For comparison convenience, both the simulation and observational data were regrided to 0.5° × 0.5° resolution by using bilinear interpolation method. The analyses are based on the end of the century (2080–2099) under RCP4.5 and RCP8.5, relative to the present day period of 1986–2005 to focus on the high end of the range of future changes in dynamic downscaling experiments and CCSM4 outputs. The climate indices that were analyzed in this study are shown in Table 1. The temperature-related indices include the annual maxima of daily maximum temperatures (TXX), annual minima of daily minimum temperatures (TNN), summer days (SU), and frost days (FD). While TXX and SU represent extreme heat events, TNN and FD represent extreme cold events. The precipitation-related indices include the number of days with ≥ 10 mm of precipitation (R10mm), the annual total precipitation of days with ≥ 1 mm of precipitation (PRCPTOT), the density of precipitation on days with ≥ 1 mm of precipitation (SDII), and the maximum consecutive number of dry days (CDD).The eight climate indices including some extremes indices are defined by the expert team on climate change detection and indices (ETCCDI) (Karl et al. 1999; Frich et al. 2002; Zhang et al. 2011; Shi et al. 2017) and were selected to illustrate model performance in simulating the climate and its extremes. Two-tailed Student’s t test was used to calculate significance for the climate change over the CA.

Table 1 Description of the eight chosen climate indices including some extreme indicators

Experimental design

All the dynamic downscaling experiments conducted by WRF were double-nested (Fig. 1). The domain 01 covers most regions of Asia, and the center is at the point (46.5° N, 70° E). There are 60 (longitudinal) × 42 (latitudinal) grid points in domain 01 with the horizontal resolution of 90 km. The center point of domain 02 is the same as domain 01, and there are 124 (longitudinal) × 82 (latitudinal) grid points in domain 02 with the horizontal resolution of 30 km. The vertical levels were set to 30 with the model top at 50 mb in all the dynamic downscaling experiments. The initial and lateral boundary conditions of the dynamic downscaling experiments were taken from the ERA-Interim reanalysis datasets and the CCSM4 model outputs, respectively, and the lateral boundary conditions and sea surface temperature (SST) were updated every 6 h in the simulation.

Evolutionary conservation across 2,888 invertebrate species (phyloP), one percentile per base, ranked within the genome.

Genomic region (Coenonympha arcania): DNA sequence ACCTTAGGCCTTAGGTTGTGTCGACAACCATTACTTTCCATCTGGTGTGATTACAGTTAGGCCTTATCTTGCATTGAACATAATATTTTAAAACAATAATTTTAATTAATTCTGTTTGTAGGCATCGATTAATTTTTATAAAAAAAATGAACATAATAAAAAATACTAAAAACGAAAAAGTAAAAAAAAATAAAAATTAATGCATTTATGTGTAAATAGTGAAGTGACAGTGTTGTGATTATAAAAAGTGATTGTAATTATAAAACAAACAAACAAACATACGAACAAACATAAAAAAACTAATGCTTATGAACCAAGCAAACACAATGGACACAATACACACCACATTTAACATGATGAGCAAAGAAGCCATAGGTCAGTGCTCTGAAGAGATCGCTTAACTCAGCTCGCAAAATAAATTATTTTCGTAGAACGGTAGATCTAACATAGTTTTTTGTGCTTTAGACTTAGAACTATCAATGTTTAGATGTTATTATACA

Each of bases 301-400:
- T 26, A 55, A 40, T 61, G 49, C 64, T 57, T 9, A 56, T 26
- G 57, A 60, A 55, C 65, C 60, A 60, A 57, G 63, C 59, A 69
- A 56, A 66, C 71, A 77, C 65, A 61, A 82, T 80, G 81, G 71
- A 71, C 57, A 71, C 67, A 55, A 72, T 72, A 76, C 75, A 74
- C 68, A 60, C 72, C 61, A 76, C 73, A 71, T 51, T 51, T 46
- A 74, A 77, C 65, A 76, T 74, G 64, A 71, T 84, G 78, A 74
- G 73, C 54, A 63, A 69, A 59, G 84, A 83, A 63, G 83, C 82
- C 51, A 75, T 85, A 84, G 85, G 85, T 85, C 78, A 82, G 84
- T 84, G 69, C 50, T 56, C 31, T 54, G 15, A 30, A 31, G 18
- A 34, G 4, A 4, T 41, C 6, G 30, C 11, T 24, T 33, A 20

Fig. 1
figure1

Locations of the WRF domains (a). The horizontal resolution of domain 01 is 90 km, and the resolution of domain 02 is 30 km. Elevation resolutions are shown for domain 01 (b) and domain 02 (c)

The fine spatial resolution of RCMs is useful to improve model performance in resolving both the spatial pattern and magnitude of mean and extreme climate (Gao et al. 2017). The vertical resolution of the WRF model is also very important (Zhang et al. 2015); however, its impact on simulation performance is complex because there does not appear to be a direct relationship between vertical resolution and model performance. The impact of vertical resolution is multifaceted and based on many physical mechanisms that are challenging to calculate. Consequently, the same vertical resolution is used in both domains.

Eight dynamic downscaling experiments were conducted, including four historical experiments and four projection experiments (Table 2). For all historical experiments, simulations were initialized at 0000 UTC on January 1, 1985 and ended at 2300 UT on December 31, 2005. All the simulations for projection experiments were initialized at 0000 UTC on January 1, 2006 and ended at 2300 UTC on December 31, 2100. The first year for each time slice is considered to be spin-up and not included in the analysis.

Table 2 The names, initial field data, and land surface process parameterizations of the dynamic downscaling experiments